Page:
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I'm trying to make some open shelves on my stairs in place of a wall that was removed. It would sit on the piece of wood that runs along side the stairs, which is around 40 degrees. I wanted to join the frame with finger/comb joints and I wanted to get the angle across reliably...

Would people just lay flat the timber on the angle for the bottom piece and then get the upright clamped up nice and square next to it and then transfer it that way?

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    1) You want the shelves to sit on top of the angled wall to the left of the stairs in the 2nd pic? 2) What frame are you going to join to what/where with finger joints? 3) Yes, generally, marking the angle is a much better way of doing it than attempting to measure it. Maybe hold a couple of pieces of lumber (or even cardboard) in place to show what you're thinking and add a pic of that. (Feel free to blot out the face of a helper if you feel it's necessary, or, show us just how adorable and helpful your kids are. :) – FreeMan Oct 26 at 13:21
  • Pretty perfect? I am trying to wrap my head around that but i am "falling off the rails" on that one, Ozzy. – Alaska Man Oct 26 at 19:25
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    "I wanted to join the frame with finger/comb joints" Could you elaborate on that? I strongly recommend not making the job harder than it needs to be. I constantly advise not getting hung up on doing something a specific way, e.g. because it was the idea that first occurred, or it's just something one fancies trying. Here, angled finger joints require a very specific, and tricky, setup (unless you were planning on sawing them by hand?) while other joinery options are much more straightforward.... and perfectly adequate for purpose. – Graphus Oct 27 at 9:27
  • "pretty perfect" is a contradiction. It's either perfect or it's not. – Caleb Oct 27 at 16:34
  • Yeah, I'm having difficulty understanding what's being asked here. – jdv Oct 27 at 22:03
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If your looking to just transfer take and transfer angles, you could use a sliding t bevel This is at home depot for under $20.00.

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  • It will be difficult to use this as there doesn't seem to be a "verified" vertical... – Greg Nickoloff Oct 27 at 14:14
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    @GregNickoloff spirit level woud work fine – Jan Spurny Oct 27 at 16:31
  • I have a marking gauge I was just worried about how long the peices of wood are and the potential for them straying a bit? It's over 2 meters in each direction, maybe I should do a dry run with cheap timber to get confident with it? – Ozzy Nov 2 at 10:55
  • A dry run wouldn't hurt, and if you get it with cheaper wood you'll have a template to use as well. The only down side is you'll be doubling your work by making it twice lol. – rjuzzle Nov 2 at 12:54
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I think I'm following your drawing (though you appear to have books on the shelves - they must be very narrow books to fit on what appears to be narrow shelves).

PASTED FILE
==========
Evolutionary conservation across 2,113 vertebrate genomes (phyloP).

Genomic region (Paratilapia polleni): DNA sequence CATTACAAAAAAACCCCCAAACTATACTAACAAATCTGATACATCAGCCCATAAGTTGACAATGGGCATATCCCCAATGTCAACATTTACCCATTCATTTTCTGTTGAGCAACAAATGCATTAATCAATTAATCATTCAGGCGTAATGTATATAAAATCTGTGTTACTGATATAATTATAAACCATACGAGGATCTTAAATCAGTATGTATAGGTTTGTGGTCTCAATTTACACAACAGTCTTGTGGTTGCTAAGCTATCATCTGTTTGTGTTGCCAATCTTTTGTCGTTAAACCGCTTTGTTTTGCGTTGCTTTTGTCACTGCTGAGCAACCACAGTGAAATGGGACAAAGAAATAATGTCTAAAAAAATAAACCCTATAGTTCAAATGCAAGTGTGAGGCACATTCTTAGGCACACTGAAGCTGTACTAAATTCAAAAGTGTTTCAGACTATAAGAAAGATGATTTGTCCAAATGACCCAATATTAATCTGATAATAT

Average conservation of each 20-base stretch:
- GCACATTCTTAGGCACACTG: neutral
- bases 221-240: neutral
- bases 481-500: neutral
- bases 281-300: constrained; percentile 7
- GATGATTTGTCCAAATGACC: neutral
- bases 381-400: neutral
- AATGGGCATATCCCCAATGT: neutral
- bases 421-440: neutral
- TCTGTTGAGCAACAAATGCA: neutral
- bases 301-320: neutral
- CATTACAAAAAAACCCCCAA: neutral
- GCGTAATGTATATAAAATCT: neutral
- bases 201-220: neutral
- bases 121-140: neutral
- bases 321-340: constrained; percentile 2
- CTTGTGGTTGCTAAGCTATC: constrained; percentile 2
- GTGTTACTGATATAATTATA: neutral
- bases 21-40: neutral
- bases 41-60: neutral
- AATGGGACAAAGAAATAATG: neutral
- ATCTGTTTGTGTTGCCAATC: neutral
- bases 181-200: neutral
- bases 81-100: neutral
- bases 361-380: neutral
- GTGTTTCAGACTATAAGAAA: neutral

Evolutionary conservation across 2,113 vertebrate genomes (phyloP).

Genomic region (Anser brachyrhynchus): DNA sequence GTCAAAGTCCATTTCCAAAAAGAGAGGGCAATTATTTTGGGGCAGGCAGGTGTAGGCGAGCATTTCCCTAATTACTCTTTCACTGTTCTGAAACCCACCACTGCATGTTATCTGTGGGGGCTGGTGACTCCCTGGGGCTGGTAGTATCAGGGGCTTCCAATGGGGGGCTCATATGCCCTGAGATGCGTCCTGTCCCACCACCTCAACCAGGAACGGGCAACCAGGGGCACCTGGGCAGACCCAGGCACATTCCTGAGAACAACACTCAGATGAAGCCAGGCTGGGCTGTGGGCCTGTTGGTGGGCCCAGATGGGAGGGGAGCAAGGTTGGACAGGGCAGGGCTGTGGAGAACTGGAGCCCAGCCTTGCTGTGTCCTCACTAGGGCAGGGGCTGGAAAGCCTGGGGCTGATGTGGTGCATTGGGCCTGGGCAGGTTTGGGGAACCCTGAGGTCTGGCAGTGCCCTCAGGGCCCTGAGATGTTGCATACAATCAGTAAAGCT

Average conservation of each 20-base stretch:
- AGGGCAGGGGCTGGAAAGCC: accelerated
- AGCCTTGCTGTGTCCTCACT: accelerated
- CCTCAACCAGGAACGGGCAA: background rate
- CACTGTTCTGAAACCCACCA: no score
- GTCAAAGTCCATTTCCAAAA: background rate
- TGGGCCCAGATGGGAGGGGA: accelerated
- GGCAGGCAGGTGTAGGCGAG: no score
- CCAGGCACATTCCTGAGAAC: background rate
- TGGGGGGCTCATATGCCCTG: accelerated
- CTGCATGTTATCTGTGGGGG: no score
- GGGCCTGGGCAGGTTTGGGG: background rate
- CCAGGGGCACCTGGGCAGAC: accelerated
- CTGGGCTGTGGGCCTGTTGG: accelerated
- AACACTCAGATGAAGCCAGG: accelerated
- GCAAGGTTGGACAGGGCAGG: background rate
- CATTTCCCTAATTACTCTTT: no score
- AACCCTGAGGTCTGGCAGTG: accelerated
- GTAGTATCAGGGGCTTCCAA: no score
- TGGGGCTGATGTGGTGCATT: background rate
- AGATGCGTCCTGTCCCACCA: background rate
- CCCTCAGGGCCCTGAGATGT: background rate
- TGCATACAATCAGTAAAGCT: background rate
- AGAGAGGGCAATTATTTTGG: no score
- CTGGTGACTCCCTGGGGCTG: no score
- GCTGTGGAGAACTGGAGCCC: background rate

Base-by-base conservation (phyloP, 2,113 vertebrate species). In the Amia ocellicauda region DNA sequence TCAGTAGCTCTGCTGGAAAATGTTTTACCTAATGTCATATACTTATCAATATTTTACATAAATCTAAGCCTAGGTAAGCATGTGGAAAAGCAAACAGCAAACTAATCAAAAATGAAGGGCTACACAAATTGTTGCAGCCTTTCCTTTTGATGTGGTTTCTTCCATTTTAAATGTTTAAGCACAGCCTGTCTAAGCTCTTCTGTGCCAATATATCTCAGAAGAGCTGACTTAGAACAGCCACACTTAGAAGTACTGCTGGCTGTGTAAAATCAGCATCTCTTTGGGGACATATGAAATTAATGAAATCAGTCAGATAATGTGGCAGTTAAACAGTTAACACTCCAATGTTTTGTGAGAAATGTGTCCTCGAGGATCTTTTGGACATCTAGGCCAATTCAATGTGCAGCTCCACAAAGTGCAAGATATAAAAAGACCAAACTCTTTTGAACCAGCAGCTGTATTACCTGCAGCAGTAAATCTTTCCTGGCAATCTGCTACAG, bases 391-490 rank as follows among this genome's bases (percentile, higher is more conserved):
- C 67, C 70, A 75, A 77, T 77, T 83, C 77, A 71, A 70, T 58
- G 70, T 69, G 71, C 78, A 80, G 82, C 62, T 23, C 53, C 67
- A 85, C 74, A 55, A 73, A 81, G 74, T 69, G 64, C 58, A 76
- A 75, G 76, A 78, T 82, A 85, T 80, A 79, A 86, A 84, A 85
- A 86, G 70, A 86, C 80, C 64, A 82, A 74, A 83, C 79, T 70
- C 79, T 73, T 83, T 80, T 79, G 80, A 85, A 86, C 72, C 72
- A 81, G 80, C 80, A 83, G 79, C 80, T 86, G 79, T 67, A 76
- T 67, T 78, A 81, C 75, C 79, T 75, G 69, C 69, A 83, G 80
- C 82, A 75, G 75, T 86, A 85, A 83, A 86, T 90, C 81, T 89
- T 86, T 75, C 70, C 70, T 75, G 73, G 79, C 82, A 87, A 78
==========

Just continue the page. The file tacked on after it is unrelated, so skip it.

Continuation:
I would suggest that:

  • You clamp all of your vertical pieces to the edge of the top flight of stairs, with their bottoms (still cut square) resting in the proper location (as marked on the uphill point on the stringer) on the lower flight of stairs. Take your time and use your level to ensure that each one is as "perfectly" vertical as you're after.

  • Lay a straight edge (that level you were using, or a long, metal ruler) along the stringer on the lower flight of stairs.

  • Using a sharp pencil or scribe, mark each vertical where the straight edge crosses it.

  • Mark the top stringer where each piece of crosses the upper stair case (so you don't have to measure again).

  • Number each piece of wood so you remember where it's supposed to go back.

  • Cut the angle you marked on the bottom of each piece. Note that each one should be exactly the same since they were all vertical and all marked in one shot with the straight edge. If your straight edge isn't long enough for the entire stair run (likely), you might have a couple of different angles, based on how much the stringer varies. If the stringer isn't very flat at all, you may want to mark each vertical individually with a short straight edge.

  • Reset all the verticals with their freshly cut bottoms sitting on the lower stringer and their tops clamped into position at the vertical marks. Recheck vertical, just to be sure.

  • Tweak the bottom cuts as necessary to achieve desired level of perfection.

  • Mark the top cuts to cut to length. Make the cut a smidge long (if you're like me) and work down to the precise measurement, if you're after that level of perfection.

  • Finish building the rest of the case.

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  • Ok great thank you, really appreciate the detailed reply. I will have a go at it. Thanks! – Ozzy Nov 3 at 16:53
  • You're most welcome, @Ozzy. If you'll take the tour, you'll note that the proper way to say "thanks" is to click the up-arrow next to any (and all) answers that help you. Later, click the check mark next to the one that A) provided the solution to your problem, or B) got you pushed in the right direction to solve it yourself (i.e. helped you the most). – FreeMan Nov 3 at 16:57

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